- Include recommendations for activities or services the person can participate in, including some that are offered outside the treatment setting, such as:
- A mutual-support group, such as Alcoholics Anonymous (AA), LifeRing, or SMART Recovery.
- A social services agency that can help with any legal, job, or housing issues the person may be facing.
Caution! When searching for treatment…
- Steer clear of anyone promising a “cure” for AUD in a certain period of time. Each person has different needs, and there are no quick solutions.
- Steer clear of providers who have a “one-size-fits-all” approach. Treatment plans should be customized to the specific needs of each person, and should change in response to his or her progress.
Science-based therapies: Are treatments backed by research?
Treatments with the strongest chances for success are those that are informed by the results of rigorous scientific research on alcohol use disorder. These evidence-based options include both behavioral treatments and medications.
Behavioral treatments are sometimes called counseling or “talk therapy.” In sessions with the treatment provider, people with AUD learn how to refuse drink offers, avoid situations that can lead to drinking, and increase their motivation to change.
Doctors and counselors will generally offer behavioral treatments in a one-on-one setting. Treatment programs usually also offer group therapy sessions. It’s important to make sure that these group sessions include education and skill-building topics that are led by a trained counselor. Patients in treatment programs should also meet with their own counselors for individual therapy sessions on a regular basis. Learn more about behavioral treatments.
Family counseling can also be an important part of treatment, because it can help to strengthen the person’s relationships to support recovery. Check to see whether a provider offers family therapy or how family members can best get involved.
There are three FDA-approved medications for the treatment of AUD:
- naltrexone (trade names ReVia®, Depade®, or Vivitrol®)
- acamprosate (Campral®)
- disulfiram (Antabuse®)
Some people will respond better to treatment with a prescription for one of these medications, but they don’t work equally well for everyone. In some cases, these medications can help a person reduce their drinking, curb their craving for alcohol, and maintain abstinence. It’s important to know that these medications are not addictive.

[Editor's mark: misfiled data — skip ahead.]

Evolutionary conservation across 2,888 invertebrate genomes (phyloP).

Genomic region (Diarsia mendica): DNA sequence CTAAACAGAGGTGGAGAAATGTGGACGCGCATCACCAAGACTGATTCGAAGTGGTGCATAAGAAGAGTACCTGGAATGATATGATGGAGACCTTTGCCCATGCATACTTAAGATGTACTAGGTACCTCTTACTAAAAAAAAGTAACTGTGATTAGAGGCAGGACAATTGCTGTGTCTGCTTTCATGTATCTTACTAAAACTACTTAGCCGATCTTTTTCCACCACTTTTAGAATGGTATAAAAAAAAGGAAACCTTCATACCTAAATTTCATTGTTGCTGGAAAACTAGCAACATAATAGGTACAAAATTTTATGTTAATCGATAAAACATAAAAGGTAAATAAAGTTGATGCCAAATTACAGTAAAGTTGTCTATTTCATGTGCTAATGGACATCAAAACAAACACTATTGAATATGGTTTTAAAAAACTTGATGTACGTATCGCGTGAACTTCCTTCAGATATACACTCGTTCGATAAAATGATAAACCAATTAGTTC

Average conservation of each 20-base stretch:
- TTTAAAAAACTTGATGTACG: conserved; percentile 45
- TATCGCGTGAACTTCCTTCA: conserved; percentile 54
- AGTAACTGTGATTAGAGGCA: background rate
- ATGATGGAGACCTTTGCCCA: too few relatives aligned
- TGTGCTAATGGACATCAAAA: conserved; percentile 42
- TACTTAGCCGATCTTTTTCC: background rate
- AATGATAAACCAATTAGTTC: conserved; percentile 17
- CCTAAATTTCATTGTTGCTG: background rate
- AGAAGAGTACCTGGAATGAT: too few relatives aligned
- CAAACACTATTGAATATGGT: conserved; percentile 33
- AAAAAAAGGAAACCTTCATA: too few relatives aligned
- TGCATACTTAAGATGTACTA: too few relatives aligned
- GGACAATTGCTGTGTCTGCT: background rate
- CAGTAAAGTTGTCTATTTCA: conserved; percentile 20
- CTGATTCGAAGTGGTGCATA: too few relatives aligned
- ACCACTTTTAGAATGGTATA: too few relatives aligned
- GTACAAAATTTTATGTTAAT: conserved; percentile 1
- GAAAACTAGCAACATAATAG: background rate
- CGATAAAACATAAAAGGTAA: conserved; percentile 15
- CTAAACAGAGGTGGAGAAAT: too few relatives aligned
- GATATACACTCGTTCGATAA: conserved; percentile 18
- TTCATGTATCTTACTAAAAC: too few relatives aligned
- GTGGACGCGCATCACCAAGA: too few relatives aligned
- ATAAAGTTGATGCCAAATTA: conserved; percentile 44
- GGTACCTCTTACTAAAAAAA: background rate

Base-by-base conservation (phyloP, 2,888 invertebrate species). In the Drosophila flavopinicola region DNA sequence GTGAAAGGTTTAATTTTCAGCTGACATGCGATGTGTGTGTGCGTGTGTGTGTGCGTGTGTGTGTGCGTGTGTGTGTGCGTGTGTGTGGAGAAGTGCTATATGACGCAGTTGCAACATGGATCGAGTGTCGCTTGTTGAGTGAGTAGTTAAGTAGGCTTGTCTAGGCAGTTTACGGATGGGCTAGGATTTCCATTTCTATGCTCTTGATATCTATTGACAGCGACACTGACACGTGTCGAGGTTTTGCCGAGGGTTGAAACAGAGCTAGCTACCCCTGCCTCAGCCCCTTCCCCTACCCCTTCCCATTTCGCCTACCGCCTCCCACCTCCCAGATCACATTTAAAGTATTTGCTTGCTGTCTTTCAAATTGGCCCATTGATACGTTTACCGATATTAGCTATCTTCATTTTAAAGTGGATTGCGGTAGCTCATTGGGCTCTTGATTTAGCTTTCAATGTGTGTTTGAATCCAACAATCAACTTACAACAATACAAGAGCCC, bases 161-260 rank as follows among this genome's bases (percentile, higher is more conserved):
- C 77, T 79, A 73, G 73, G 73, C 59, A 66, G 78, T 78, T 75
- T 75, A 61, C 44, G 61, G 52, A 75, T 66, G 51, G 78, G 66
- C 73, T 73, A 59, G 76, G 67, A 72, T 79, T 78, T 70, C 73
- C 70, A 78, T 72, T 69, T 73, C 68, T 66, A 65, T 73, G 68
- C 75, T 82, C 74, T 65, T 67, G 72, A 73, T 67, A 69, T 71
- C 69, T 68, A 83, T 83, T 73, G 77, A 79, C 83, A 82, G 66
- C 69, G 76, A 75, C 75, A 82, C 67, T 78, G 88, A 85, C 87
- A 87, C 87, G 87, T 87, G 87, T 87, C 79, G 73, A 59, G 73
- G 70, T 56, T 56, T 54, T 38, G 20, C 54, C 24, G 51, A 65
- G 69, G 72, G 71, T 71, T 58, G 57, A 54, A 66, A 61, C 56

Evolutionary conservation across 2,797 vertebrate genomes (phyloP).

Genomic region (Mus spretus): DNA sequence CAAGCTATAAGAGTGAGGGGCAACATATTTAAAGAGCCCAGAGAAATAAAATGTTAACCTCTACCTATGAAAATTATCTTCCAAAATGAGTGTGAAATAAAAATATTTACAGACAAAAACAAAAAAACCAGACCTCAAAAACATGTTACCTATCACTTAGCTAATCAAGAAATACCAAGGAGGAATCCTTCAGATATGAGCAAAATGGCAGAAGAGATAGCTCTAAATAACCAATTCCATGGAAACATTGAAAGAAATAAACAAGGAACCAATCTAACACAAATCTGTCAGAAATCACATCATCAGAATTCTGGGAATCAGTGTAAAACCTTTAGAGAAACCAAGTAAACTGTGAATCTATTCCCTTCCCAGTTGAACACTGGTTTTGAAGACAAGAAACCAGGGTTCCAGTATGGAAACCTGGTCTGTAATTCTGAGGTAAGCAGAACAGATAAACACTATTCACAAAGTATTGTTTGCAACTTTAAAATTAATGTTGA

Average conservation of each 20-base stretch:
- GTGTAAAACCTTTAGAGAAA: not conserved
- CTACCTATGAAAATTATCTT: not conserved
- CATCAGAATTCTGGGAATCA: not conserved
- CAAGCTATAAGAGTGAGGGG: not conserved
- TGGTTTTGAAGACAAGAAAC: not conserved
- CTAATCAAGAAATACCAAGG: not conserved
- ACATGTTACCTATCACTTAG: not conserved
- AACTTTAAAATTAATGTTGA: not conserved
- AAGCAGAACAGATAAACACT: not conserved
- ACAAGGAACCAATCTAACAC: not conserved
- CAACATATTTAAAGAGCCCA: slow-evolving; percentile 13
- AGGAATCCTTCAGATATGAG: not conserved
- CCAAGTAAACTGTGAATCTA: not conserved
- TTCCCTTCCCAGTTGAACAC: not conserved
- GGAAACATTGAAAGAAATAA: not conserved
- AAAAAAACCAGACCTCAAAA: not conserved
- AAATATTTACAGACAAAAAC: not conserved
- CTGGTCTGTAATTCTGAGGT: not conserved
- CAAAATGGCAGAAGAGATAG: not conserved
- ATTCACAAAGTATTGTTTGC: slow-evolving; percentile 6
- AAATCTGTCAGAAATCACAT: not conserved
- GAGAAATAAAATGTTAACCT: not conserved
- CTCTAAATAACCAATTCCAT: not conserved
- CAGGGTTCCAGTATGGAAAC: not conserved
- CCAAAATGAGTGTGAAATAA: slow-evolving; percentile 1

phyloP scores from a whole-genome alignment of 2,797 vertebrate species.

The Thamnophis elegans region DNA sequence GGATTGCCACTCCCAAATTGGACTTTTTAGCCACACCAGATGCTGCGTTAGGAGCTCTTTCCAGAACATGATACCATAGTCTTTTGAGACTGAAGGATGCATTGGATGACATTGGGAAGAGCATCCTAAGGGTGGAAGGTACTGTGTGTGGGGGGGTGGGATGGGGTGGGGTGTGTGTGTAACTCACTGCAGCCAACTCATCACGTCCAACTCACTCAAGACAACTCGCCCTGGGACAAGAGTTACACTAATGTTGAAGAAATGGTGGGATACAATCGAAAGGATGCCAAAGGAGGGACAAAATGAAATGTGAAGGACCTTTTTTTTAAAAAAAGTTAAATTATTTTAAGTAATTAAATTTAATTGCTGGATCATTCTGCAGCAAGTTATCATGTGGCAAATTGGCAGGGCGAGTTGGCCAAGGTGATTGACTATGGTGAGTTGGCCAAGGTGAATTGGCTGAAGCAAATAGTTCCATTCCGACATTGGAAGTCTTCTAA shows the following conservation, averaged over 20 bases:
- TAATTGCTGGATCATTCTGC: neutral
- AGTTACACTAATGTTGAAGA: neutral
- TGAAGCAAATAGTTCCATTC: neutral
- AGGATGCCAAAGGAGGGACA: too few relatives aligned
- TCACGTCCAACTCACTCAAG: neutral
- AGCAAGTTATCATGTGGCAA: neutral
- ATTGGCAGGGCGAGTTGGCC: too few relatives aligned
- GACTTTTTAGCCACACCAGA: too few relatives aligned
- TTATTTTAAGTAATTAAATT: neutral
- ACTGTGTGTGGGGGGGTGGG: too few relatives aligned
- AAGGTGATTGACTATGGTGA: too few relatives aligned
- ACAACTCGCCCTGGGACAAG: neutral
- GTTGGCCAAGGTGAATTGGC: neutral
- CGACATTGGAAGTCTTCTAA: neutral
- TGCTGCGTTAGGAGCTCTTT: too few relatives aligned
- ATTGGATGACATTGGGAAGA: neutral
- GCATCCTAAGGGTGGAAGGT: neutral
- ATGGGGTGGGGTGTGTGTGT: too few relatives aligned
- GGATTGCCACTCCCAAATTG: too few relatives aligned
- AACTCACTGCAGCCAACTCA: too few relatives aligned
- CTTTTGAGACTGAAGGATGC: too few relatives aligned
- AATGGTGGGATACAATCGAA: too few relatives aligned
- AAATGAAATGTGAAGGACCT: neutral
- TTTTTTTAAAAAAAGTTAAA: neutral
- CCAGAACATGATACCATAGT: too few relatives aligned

Doctors can prescribe AUD medications; in some states, other health professionals may also write prescriptions. If a program or therapist is unable to prescribe AUD medications, they should at least be willing and able to partner with a doctor who can help decide whether the person with AUD is a good candidate for this option. Learn more about medications in this FAQ.
Caution! When searching for treatment…
- Steer clear of any program, physician, or therapist who rejects medications out-of-hand (“We don’t believe in drugs” or “We only offer drug-free treatment”). Current FDA-approved medications for AUD are safe, effective, and not addictive, and they can play an important role in recovery for some people. If a provider refuses to even consider the use of medications, their thinking is not in line with current scientific evidence.
Continuing recovery support: What is the follow up plan?
A good treatment provider will work with each of their patients to develop a long-term strategy for ongoing recovery support after the initial treatment plan ends. These are sometimes called “continuing care plans,” “discharge plans,” or “aftercare” plans. They should include recommended services and activities to support ongoing recovery, as well as a plan for what to do if the person has a relapse. Learn more in Understanding Relapse.